Positions in the skilled trades offer another bonus: These roles are far more insulated from being sent offshore and to automation, says Harris. "[These are] the two biggest threats to many career paths," he says. Furthermore, Canada faces a shortage of one million tradespeople by 2020, as many people in that field will be retiring, he says. "The average age of welders is 57, and large numbers of trades workers across the board are also into their 50s."
Defining the "best" trade is highly subjective; it depends on where you live and what you consider most valuable: lots of demand, high pay, flexibility to set your own hours or whatever you feel is vital to a good job. That said, based on the job opportunities being posted online in the skilled trades, Harris says the most sought-after employees are in these five vocations.
1. Construction workers Whether it be working on new home construction, infrastructure (like roads) or commercial enterprises, construction workers are in high demand in Canada. Construction is considered a cornerstone of Canadian industry and it represents about seven percent of the Canadian workforce, according to the Canadian Construction Association. While positions may be plentiful, construction work is often seasonal and contract-based.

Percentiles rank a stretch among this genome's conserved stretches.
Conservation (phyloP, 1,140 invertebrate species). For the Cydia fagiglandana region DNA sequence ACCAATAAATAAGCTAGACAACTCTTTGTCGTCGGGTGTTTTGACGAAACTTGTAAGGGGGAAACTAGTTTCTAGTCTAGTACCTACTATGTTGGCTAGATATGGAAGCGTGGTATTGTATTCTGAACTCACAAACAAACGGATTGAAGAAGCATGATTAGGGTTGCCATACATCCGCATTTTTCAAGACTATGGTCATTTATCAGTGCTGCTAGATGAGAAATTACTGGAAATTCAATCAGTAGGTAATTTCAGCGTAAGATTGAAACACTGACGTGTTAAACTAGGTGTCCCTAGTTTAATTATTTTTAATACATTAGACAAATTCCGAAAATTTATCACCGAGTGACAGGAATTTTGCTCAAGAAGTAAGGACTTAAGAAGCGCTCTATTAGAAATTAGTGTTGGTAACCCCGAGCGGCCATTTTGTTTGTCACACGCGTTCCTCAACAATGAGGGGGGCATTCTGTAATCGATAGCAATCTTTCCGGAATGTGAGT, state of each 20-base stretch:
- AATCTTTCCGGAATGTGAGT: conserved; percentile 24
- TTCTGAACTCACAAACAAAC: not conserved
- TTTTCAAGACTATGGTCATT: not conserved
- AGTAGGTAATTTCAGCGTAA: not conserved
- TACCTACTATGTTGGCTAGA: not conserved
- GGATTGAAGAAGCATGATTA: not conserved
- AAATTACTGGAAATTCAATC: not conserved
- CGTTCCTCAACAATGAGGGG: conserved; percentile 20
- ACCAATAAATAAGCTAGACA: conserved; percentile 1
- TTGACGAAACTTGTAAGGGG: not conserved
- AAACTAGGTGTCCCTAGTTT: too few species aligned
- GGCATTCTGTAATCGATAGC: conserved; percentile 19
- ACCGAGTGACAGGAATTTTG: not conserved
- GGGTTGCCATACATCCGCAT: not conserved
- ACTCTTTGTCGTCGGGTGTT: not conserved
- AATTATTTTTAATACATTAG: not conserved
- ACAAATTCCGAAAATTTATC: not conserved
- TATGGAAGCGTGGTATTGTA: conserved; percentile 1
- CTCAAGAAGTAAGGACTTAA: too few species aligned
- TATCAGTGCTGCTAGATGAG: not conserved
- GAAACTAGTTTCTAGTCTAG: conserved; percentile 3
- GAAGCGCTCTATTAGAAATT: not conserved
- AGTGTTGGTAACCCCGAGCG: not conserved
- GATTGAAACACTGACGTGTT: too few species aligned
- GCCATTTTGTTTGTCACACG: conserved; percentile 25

2. Vehicle repair In the past year, the number of job postings for the mechanic trades has spiked 94 percent over June 2013, says Harris. As anyone who has ever owned a car knows, auto mechanics tend to be perennially busy. According to Human Resources Skills Development Canada, this job is also called automotive service technician, helpful keywords if you're searching for post-secondary education programs, which tend to use this title instead of "car mechanics."
3. Maintenance worker Although maintenance work comprises a very broad array of specialties, these jobs are in high demand across the country, says Harris. Not just hands-on repair (although it can include these skills), maintenance work encompasses operations, planning and information management skills as well. These jobs are posted under a variety of names, such as maintenance technician, maintenance mechanic, maintenance specialist and, of course, maintenance worker.